completed at Perth, and “a' day lang Come let us sing, Church and King!

the bell was jowling o'er the Inch for EGO SUM Vox CLAMANTIS PARATE.

prayers, like a mad thing.”. What a pity Recast by John Taylor and Son,

that Bishop Grandison, who wrote the Who the best prize for church bells won

statutes for the above-mentioned church At the Great Exhibition

of Ottery, could not have revisited the In London 1, 8, 5 and 1.

earth, to rectify matters at Perth! We I toll the funeral knell,

translate a few words of them, as a partI ring the festal day,

ing caution to all ardent campanologists : I mark the fleeting hours,

Peals are to be rung at funerals accordAnd chime the church to pray.

ing to the dignity of the deceased, on

fewer or more bells; but we forbid them It is worth noticing that in the bells to be sounded at too great length, nor of Ottery St. Mary and St. Martin Exeter, again after even-song or early in the of the date of 1671, are inserted satirical morning (as they do at Exeter), because medals, which were not uncommon at “sounding brass or the tinkling cymbal’ that time, representing a pope and a king profit souls not at all, and do much harm under one face, a cardinal and bishop on to men's ears, and to the fabric, and to the other. These are a very rare feature the bells."

Leisure Hour.

THE NEW ZEALANDER ON LONDON BRIDGE.

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THERE is an inaccurate reference in Essays will bear repetition after these Crabb Robinson's “Diary” to a poem of lines :Mrs. Barbauld's, in which she is represented as prophesying that “on some future She was great and respected before the day a traveller from the Antipodes will, Saxon had set foot on Britain, before the from a broken arch of Blackfriars Bridge; eloquence still flourished in Antioch, when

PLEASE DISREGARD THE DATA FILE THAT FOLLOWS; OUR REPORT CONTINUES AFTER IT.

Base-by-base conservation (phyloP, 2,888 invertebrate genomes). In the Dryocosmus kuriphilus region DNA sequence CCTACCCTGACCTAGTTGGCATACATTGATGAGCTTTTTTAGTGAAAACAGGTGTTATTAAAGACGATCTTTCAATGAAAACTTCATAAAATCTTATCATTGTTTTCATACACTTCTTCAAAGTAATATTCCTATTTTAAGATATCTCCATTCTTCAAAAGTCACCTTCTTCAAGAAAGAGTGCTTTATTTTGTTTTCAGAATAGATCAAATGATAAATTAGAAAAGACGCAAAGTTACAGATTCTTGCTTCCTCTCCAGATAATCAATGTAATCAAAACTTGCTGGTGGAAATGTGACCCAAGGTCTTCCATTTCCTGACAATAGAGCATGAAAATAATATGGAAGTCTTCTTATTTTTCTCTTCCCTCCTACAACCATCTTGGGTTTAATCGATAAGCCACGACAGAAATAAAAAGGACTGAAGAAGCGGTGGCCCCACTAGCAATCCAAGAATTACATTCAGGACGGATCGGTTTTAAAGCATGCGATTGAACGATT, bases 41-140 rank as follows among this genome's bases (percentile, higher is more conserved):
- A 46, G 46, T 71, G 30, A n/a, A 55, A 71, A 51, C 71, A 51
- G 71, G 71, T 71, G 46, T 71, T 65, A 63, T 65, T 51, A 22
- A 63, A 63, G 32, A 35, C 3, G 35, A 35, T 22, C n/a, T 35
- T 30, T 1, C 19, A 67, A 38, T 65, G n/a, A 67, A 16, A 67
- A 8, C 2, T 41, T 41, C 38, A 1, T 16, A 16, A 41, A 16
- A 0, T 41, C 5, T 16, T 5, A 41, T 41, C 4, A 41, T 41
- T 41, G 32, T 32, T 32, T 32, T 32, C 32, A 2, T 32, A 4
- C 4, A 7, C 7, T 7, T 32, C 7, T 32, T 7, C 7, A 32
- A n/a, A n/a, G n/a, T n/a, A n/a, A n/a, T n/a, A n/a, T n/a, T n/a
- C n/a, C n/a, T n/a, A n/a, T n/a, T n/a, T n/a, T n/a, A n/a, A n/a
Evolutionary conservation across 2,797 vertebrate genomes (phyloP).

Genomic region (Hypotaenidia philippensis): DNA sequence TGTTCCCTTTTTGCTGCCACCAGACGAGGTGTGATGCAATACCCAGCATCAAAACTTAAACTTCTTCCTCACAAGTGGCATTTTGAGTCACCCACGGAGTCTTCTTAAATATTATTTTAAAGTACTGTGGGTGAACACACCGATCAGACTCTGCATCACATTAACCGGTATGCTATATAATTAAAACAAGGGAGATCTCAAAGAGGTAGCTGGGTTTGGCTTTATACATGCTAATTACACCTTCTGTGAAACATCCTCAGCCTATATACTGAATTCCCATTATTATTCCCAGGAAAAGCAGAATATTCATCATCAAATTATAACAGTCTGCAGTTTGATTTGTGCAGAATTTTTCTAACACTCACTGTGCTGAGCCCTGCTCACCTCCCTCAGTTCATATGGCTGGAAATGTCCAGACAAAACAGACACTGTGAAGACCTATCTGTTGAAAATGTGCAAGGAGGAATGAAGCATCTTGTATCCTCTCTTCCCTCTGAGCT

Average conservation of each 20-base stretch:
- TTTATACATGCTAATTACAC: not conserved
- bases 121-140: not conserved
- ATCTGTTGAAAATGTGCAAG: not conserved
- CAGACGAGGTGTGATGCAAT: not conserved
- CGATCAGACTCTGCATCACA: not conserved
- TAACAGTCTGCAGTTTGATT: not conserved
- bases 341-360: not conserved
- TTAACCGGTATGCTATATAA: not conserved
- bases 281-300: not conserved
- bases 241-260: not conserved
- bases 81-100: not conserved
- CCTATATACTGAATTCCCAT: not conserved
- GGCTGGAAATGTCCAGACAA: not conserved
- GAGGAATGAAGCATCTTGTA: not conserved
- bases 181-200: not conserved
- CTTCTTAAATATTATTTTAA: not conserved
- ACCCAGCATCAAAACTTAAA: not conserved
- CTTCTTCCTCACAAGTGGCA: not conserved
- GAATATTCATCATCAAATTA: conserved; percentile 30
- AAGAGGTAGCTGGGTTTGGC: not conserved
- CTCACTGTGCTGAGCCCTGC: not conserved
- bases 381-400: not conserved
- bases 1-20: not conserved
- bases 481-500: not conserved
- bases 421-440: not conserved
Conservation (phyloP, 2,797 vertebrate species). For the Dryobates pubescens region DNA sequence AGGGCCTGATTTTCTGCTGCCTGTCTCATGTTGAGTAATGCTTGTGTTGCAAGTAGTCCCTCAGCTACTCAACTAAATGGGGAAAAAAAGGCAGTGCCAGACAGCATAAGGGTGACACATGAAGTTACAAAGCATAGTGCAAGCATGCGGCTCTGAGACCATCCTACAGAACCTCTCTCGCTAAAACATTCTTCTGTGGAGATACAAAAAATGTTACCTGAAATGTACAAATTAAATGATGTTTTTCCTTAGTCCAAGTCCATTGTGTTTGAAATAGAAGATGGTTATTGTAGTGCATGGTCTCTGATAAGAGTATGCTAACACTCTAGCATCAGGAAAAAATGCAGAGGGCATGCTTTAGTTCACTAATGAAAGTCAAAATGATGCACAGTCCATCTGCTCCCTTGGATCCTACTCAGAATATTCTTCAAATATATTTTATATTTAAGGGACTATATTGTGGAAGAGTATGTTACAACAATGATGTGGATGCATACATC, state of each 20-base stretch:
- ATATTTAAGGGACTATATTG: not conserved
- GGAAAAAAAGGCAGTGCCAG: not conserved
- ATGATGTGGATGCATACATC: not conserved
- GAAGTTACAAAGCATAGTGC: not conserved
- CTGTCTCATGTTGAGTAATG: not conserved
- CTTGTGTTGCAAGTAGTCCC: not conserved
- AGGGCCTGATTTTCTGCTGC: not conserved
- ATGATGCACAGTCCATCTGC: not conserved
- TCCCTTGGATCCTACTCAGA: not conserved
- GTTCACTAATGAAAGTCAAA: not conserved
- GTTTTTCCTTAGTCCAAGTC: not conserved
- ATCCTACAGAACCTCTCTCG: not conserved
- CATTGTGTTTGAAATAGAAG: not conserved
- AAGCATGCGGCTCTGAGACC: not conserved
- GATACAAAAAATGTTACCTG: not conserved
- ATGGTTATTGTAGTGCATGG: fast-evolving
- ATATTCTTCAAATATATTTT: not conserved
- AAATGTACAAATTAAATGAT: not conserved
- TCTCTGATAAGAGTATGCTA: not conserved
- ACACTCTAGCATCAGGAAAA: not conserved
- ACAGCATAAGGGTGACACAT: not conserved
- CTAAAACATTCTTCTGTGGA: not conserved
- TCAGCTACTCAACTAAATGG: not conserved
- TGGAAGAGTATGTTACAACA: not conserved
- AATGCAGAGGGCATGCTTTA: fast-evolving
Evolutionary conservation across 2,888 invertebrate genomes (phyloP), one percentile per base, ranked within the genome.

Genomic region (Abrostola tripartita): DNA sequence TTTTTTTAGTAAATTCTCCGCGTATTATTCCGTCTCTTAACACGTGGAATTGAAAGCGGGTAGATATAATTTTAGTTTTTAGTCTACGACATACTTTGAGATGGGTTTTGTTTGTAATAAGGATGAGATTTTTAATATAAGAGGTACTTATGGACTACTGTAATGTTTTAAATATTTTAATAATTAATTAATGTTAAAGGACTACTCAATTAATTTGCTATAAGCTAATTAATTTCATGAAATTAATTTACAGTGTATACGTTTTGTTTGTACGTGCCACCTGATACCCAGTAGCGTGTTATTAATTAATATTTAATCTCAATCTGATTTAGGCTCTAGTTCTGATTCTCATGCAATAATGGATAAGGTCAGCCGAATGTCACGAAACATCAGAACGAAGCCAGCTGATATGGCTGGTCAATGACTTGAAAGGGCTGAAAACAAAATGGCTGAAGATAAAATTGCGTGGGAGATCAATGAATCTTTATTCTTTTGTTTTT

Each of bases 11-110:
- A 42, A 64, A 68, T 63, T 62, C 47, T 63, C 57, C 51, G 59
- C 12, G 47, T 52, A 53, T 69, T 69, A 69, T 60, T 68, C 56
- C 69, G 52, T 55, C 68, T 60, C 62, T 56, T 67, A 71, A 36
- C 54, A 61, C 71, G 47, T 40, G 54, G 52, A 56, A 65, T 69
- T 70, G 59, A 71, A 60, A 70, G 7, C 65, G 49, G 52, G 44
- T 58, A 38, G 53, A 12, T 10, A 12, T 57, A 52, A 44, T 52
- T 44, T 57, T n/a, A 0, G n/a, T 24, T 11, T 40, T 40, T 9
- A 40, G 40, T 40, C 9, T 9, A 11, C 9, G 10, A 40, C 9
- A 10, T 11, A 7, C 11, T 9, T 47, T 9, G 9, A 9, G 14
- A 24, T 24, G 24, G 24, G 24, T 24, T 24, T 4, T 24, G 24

Frank had passed the Rhine, when Grecian contemplate the ruins of St. Paul's.'

idols were still worshipped in the temple of The actual passage speaks of wanderers, Mecca. And she may still exist in undiminwho

ished vigor when some traveller from New

Zealand shall, in the midst of a vast solitude, “With duteous zeal their pilgrimage shall take,

take his stand on a broken arch of London From the blue mountains on Ontario's lake, With fond adoring steps to press the sod,

Bridge to sketch the ruins of St. Paul's." By statesmen, sages, poets, heroes trod.

It does not detract from the eloquent Pensive and tboughtful shall the wanderers greet Each splendid square and still untrodden street;

force of this language that the same fig. Or of some crumbling turret, mined by time,

ure in various forms has been frequently The broken stairs with perilous step may climb, used; but there is a curiously close reThence stretch their view the wide horizon round, semblance in one of Walpole's lively By scattered hamlets trace its ancient bound, And, choked no more with fleets, fair Thames

letters to Sir H. Mann, where the fol

lowing sentence occurs : survey Through reeds and sedge pursue his idle way.

“At last some curious native of Lima will Oft shall the strangers turn their eager feet, The rich remains of ancient art to greet;

visit London, and give a sketch of the ruins

of Westminster and St. Paul's." The pictured walls with critic eye explore, And Reynolds be what Raphael was before. The idea is the common property of On spoils from every clime their eye shall gaze, Egyptian granites and the Etruscan vase ;

writers who have moralized on the mutaAnd when 'midst fallen London, they survey

bilities of time. Volney, in his “Ruins The stone where Alexander's ashes lay,

of Empires,” had written :Shall own with humble pride the lesson just, By Time's slow finger written in the dust."

"Reflecting that if the places before me

had once exhibited this animated picture, The famous sentence in Macaulay's who, said I to myself, can assure me that their present desolation will not one day be “And empire seeks another hemisphere. the lot of our own country? Who knows

Where now is Britain ? Where her laurell’d names, but that hereafter some traveller like myself Her palaces and halls? Dash'd in the dust, will sit down upon the banks of the Seine, Some second Vandal hath reduced her pride, the Thames, or the Zuyder Zee, where now,

And with one big recoil hath thrown her back in the tumult of enjoyment, the heart and the

To primitive barbarity. Again, eyes are too slow to take in the titude of

Through her depopulated vales the scream